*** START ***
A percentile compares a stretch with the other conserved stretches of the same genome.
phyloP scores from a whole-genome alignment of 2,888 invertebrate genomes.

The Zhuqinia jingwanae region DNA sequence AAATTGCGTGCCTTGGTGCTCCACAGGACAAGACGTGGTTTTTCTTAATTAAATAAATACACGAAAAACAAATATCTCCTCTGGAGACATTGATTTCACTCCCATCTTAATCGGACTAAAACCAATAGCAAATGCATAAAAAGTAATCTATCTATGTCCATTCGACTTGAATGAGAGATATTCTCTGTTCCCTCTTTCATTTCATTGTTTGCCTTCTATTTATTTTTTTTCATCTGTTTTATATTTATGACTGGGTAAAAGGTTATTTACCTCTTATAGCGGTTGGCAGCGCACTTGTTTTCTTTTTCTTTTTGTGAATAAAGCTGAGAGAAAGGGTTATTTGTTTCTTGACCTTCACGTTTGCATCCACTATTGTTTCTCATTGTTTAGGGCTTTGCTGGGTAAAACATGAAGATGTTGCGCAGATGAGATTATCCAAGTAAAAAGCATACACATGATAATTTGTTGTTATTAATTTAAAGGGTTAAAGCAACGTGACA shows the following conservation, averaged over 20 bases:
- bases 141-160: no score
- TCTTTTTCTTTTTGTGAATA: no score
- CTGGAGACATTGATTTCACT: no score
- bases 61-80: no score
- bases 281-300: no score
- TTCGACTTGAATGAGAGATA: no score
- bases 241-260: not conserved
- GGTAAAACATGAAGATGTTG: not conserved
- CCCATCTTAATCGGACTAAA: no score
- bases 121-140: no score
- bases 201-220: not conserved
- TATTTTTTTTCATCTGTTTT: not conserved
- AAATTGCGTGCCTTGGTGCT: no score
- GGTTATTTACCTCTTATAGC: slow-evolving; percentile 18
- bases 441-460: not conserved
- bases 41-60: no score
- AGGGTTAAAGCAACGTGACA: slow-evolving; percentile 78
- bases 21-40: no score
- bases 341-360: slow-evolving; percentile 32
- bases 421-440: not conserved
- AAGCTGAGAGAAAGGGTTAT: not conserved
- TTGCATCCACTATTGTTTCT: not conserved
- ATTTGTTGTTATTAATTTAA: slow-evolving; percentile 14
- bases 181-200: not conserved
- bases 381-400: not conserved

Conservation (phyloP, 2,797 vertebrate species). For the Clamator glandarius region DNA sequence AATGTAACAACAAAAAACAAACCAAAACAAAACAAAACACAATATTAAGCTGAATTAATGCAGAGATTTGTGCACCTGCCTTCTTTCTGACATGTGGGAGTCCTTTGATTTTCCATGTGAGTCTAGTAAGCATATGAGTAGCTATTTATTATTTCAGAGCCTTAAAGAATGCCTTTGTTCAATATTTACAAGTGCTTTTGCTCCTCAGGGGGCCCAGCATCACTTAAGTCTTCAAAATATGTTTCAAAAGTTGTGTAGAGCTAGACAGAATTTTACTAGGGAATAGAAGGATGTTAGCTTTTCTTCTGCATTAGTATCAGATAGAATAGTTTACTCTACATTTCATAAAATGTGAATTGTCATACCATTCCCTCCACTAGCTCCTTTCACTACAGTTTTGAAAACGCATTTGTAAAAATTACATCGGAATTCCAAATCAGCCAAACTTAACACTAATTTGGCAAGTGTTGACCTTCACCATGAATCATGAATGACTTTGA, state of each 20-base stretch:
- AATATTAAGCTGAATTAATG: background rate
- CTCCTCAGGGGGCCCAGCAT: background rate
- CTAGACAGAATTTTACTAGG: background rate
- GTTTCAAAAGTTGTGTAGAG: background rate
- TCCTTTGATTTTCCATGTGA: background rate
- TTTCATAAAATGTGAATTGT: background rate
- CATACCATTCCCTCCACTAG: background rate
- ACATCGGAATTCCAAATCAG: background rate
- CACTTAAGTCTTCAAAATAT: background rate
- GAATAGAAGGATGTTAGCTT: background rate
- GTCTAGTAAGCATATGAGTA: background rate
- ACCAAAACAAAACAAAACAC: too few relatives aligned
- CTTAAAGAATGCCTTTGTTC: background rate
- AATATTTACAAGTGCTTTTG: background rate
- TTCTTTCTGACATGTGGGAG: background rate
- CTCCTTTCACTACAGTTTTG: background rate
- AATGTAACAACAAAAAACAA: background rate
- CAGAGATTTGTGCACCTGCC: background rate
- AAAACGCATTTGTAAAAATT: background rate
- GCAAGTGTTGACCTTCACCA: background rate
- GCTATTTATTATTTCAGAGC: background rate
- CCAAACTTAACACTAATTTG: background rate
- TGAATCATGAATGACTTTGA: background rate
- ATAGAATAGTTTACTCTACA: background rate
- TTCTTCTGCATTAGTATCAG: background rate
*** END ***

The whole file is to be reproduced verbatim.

A percentile compares a stretch with the other conserved stretches of the same genome.
phyloP scores from a whole-genome alignment of 2,888 invertebrate genomes.

The Zhuqinia jingwanae region DNA sequence AAATTGCGTGCCTTGGTGCTCCACAGGACAAGACGTGGTTTTTCTTAATTAAATAAATACACGAAAAACAAATATCTCCTCTGGAGACATTGATTTCACTCCCATCTTAATCGGACTAAAACCAATAGCAAATGCATAAAAAGTAATCTATCTATGTCCATTCGACTTGAATGAGAGATATTCTCTGTTCCCTCTTTCATTTCATTGTTTGCCTTCTATTTATTTTTTTTCATCTGTTTTATATTTATGACTGGGTAAAAGGTTATTTACCTCTTATAGCGGTTGGCAGCGCACTTGTTTTCTTTTTCTTTTTGTGAATAAAGCTGAGAGAAAGGGTTATTTGTTTCTTGACCTTCACGTTTGCATCCACTATTGTTTCTCATTGTTTAGGGCTTTGCTGGGTAAAACATGAAGATGTTGCGCAGATGAGATTATCCAAGTAAAAAGCATACACATGATAATTTGTTGTTATTAATTTAAAGGGTTAAAGCAACGTGACA shows the following conservation, averaged over 20 bases:
- bases 141-160: no score
- TCTTTTTCTTTTTGTGAATA: no score
- CTGGAGACATTGATTTCACT: no score
- bases 61-80: no score
- bases 281-300: no score
- TTCGACTTGAATGAGAGATA: no score
- bases 241-260: not conserved
- GGTAAAACATGAAGATGTTG: not conserved
- CCCATCTTAATCGGACTAAA: no score
- bases 121-140: no score
- bases 201-220: not conserved
- TATTTTTTTTCATCTGTTTT: not conserved
- AAATTGCGTGCCTTGGTGCT: no score
- GGTTATTTACCTCTTATAGC: slow-evolving; percentile 18
- bases 441-460: not conserved
- bases 41-60: no score
- AGGGTTAAAGCAACGTGACA: slow-evolving; percentile 78
- bases 21-40: no score
- bases 341-360: slow-evolving; percentile 32
- bases 421-440: not conserved
- AAGCTGAGAGAAAGGGTTAT: not conserved
- TTGCATCCACTATTGTTTCT: not conserved
- ATTTGTTGTTATTAATTTAA: slow-evolving; percentile 14
- bases 181-200: not conserved
- bases 381-400: not conserved

Conservation (phyloP, 2,797 vertebrate species). For the Clamator glandarius region DNA sequence AATGTAACAACAAAAAACAAACCAAAACAAAACAAAACACAATATTAAGCTGAATTAATGCAGAGATTTGTGCACCTGCCTTCTTTCTGACATGTGGGAGTCCTTTGATTTTCCATGTGAGTCTAGTAAGCATATGAGTAGCTATTTATTATTTCAGAGCCTTAAAGAATGCCTTTGTTCAATATTTACAAGTGCTTTTGCTCCTCAGGGGGCCCAGCATCACTTAAGTCTTCAAAATATGTTTCAAAAGTTGTGTAGAGCTAGACAGAATTTTACTAGGGAATAGAAGGATGTTAGCTTTTCTTCTGCATTAGTATCAGATAGAATAGTTTACTCTACATTTCATAAAATGTGAATTGTCATACCATTCCCTCCACTAGCTCCTTTCACTACAGTTTTGAAAACGCATTTGTAAAAATTACATCGGAATTCCAAATCAGCCAAACTTAACACTAATTTGGCAAGTGTTGACCTTCACCATGAATCATGAATGACTTTGA, state of each 20-base stretch:
- AATATTAAGCTGAATTAATG: background rate
- CTCCTCAGGGGGCCCAGCAT: background rate
- CTAGACAGAATTTTACTAGG: background rate
- GTTTCAAAAGTTGTGTAGAG: background rate
- TCCTTTGATTTTCCATGTGA: background rate
- TTTCATAAAATGTGAATTGT: background rate
- CATACCATTCCCTCCACTAG: background rate
- ACATCGGAATTCCAAATCAG: background rate
- CACTTAAGTCTTCAAAATAT: background rate
- GAATAGAAGGATGTTAGCTT: background rate
- GTCTAGTAAGCATATGAGTA: background rate
- ACCAAAACAAAACAAAACAC: too few relatives aligned
- CTTAAAGAATGCCTTTGTTC: background rate
- AATATTTACAAGTGCTTTTG: background rate
- TTCTTTCTGACATGTGGGAG: background rate
- CTCCTTTCACTACAGTTTTG: background rate
- AATGTAACAACAAAAAACAA: background rate
- CAGAGATTTGTGCACCTGCC: background rate
- AAAACGCATTTGTAAAAATT: background rate
- GCAAGTGTTGACCTTCACCA: background rate
- GCTATTTATTATTTCAGAGC: background rate
- CCAAACTTAACACTAATTTG: background rate
- TGAATCATGAATGACTTTGA: background rate
- ATAGAATAGTTTACTCTACA: background rate
- TTCTTCTGCATTAGTATCAG: background rate